Tribeca Trust Denied Landmark Request

Tribeca Historic District signs like this one won’t be extended to neighboring blocks. Image Credit: Center for CityLaw.

Tribeca Trust sought to extend the Tribeca Historic District. In 2016, the Tribeca Trust filed a Request for Evaluation with the New York City Landmarks Preservation Commission which proposed that the Commission extend the borders of three historic districts in the Tribeca neighborhood.
The Commission denied Tribeca Trust’s Request and refused to advance the Request. The Commission reasoned that much of the area did not merit designation and there was already a preexisting high level of landmark protection in Tribeca.
Tribeca Trust sued, demanding that the court overturn the Commission’s refusal to advance their Request. Tribeca Trust argued that the Commission’s decision was arbitrary and capricious because the Commission lacked established guidelines or procedures to guide its decision making. The Supreme Court, New York County, upheld the Commission and ruled against Tribeca Trust.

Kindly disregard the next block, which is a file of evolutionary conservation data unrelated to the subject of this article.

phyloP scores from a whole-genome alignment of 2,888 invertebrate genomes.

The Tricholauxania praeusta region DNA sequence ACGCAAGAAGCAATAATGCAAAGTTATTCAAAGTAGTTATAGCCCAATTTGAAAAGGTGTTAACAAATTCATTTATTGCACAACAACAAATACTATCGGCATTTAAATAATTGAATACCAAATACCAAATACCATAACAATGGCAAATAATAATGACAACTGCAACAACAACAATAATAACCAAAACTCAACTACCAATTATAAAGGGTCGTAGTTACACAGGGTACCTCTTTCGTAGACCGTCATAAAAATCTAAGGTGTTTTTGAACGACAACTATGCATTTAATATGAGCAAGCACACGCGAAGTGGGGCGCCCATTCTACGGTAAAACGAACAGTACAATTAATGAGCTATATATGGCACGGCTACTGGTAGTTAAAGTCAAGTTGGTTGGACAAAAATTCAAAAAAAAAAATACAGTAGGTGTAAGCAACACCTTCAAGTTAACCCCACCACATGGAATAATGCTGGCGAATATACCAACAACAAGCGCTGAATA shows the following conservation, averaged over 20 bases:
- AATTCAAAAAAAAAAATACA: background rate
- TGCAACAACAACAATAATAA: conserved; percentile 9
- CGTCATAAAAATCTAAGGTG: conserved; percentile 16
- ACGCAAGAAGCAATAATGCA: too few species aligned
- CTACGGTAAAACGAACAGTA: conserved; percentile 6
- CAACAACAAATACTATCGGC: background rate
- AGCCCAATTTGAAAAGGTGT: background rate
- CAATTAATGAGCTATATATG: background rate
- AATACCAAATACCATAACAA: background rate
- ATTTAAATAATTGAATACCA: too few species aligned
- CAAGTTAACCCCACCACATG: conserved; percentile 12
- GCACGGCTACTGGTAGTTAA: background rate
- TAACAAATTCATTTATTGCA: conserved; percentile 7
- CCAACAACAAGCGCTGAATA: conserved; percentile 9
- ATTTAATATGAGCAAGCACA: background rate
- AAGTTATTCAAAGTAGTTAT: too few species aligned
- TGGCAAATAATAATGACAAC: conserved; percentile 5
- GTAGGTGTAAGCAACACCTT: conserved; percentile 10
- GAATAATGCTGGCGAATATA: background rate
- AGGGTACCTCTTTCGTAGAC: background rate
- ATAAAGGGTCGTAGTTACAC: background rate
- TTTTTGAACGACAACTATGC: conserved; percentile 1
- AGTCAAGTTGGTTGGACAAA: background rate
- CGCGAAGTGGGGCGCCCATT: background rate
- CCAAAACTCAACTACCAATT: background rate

On appeal, the Appellate Division, First Department, affirmed the lower court’s ruling and rejected Tribeca Trust’s argument that the Commission’s decision was arbitrary and capricious. The court reasoned that the Commission’s decision not to advance Tribeca Trust’s Request was within its discretion, and that compelling the Commission to establish new procedures was not an available remedy.

(CIT) Tribeca Tr., Inc. v City of New York, 93 N.Y.S.3d 842 (1st Dep’t. 2019).


By: Benjamin Remy (Benjamin is a New York Law School graduate, Class of 2019).


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